Additionally, the court ruled that the review failed to assess the impact on the environment — and specifically, southern resident killer whales  — from increased tanker traffic on account of an expanded pipeline.

'Can have it all'

The ruling reinforced the notion that Trudeau's government has tried to pretend "we can have it all," said Harrison.

"On the one hand, we can state our commitment to reconciliation with First Nations and on the other hand we can push through a pipeline over the objections of a very large number of First Nations along the route, apparently without fulfilling the government's duty to meaningful consultation," she said.

"There are all these contradictions in the Trudeau government's policies. And I think … they're coming home to roost."

Joseph Doucet, dean of the Alberta School of Business, said there should have been "more muscular support and movement" from the federal government to move the project forward. He also criticized the government for not having done its due diligence on consulting First Nations.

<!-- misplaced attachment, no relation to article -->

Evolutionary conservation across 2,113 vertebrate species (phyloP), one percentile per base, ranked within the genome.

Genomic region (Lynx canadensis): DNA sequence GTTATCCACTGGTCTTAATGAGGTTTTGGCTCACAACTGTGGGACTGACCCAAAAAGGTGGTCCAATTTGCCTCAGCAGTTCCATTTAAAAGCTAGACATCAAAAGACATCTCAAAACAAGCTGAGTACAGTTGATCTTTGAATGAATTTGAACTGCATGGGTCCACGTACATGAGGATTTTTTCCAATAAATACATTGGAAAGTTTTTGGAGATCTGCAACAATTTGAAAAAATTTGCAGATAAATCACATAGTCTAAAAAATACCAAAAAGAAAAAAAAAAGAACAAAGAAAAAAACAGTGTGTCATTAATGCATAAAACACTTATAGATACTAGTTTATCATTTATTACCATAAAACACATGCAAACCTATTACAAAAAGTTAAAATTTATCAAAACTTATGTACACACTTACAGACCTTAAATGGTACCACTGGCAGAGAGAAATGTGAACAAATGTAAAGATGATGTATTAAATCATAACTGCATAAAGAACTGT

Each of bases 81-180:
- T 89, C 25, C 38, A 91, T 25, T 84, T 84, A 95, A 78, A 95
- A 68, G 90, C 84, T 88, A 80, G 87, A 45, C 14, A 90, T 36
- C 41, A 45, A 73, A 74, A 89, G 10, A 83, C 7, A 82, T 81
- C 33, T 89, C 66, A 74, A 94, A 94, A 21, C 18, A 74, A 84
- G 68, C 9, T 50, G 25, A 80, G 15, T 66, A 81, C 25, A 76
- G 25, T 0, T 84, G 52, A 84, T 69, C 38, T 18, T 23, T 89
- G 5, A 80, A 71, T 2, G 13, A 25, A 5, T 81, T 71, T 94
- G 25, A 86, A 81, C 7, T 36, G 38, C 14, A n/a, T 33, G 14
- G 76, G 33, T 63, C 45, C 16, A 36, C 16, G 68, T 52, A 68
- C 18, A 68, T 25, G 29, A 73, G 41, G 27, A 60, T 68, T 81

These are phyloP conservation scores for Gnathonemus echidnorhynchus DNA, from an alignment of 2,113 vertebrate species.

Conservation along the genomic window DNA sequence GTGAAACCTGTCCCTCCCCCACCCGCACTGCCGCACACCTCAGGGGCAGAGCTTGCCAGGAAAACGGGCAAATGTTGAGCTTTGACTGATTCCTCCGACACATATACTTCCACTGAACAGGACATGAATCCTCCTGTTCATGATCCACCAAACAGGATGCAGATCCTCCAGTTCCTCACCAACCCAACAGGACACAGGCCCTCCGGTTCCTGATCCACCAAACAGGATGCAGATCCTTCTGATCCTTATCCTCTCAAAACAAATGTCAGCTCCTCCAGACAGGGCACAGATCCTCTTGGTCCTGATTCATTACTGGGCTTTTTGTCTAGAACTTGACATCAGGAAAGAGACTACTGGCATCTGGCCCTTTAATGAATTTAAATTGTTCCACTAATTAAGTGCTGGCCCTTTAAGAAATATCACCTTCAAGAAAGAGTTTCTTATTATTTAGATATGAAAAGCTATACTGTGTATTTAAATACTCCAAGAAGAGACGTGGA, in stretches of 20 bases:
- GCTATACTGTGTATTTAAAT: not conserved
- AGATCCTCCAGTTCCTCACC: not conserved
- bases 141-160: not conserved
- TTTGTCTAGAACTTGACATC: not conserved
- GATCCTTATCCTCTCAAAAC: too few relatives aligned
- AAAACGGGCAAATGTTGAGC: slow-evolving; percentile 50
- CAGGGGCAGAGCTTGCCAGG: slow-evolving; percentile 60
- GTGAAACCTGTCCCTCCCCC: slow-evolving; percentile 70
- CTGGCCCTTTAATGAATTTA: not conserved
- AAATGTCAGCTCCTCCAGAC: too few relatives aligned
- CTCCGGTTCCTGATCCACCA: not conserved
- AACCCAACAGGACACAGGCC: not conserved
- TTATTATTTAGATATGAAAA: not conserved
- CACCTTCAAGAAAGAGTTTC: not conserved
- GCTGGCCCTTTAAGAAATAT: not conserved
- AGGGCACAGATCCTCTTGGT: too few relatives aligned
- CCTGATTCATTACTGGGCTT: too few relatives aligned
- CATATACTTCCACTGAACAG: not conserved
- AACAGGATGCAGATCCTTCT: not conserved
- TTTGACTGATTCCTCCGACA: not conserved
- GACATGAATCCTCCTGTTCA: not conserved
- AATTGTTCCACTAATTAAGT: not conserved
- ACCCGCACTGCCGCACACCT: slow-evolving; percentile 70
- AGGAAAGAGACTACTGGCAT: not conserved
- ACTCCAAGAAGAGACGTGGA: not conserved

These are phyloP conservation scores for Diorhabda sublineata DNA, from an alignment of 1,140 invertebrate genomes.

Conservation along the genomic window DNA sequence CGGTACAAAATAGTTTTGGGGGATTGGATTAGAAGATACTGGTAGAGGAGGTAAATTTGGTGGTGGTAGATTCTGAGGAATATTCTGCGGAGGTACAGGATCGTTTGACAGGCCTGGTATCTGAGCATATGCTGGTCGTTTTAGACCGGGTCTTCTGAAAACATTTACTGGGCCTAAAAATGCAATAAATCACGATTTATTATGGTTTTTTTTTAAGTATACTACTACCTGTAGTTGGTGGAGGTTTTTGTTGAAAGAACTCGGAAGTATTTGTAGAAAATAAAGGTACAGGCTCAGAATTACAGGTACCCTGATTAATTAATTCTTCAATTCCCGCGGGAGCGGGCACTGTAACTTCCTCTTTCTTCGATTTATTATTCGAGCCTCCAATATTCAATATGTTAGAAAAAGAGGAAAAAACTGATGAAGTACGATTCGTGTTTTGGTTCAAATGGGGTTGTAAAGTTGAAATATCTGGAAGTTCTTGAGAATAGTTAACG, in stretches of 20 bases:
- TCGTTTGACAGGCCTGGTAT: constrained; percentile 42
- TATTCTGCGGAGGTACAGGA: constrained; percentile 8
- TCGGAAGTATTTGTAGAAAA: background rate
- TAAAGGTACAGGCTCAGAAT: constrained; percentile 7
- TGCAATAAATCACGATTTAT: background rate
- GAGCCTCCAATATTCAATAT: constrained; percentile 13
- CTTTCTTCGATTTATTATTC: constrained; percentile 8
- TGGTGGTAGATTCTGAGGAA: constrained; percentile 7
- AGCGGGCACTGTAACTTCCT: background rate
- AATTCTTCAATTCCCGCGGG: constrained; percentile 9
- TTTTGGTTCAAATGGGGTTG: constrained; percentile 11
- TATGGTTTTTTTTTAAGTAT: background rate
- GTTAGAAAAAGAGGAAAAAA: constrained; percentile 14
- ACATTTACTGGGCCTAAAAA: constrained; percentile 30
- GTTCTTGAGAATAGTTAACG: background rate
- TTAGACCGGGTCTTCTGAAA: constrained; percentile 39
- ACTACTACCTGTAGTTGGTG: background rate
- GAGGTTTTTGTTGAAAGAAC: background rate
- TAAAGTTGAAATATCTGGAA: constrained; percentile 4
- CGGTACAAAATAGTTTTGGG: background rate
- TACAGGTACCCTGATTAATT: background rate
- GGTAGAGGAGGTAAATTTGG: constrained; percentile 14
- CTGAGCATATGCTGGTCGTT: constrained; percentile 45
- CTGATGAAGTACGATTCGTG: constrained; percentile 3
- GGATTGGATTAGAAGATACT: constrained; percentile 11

The court ruled that the NEB review failed to assess the impact on the environment — and specifically southern resident killer whales — from increased tanker traffic due to an expanded pipeline. (Valerie Shore/Shorelines Photography)

"Somebody screwed up," he said. "It's hard to imagine that the [National Energy Board] and government of Canada could not have done a better job to make it bulletproof vis-a-vis the issue of consultation."

The weak spot in the government's case was pointing to their consultation process as evidence of meeting their obligations instead of showing the substance of those consultations, said Eric Adams, an associate law professor at the University of Alberta.

"The standard of consultation required is itself flexible and nuanced … no light goes on when you've hit your mark," Adams said.

Dennis McConaghy, a former executive at Calgary-based TransCanada Corporation, cast blame on both the Harper and Trudeau governments for not creating legislation to clarify what actually constitutes adequate consultation.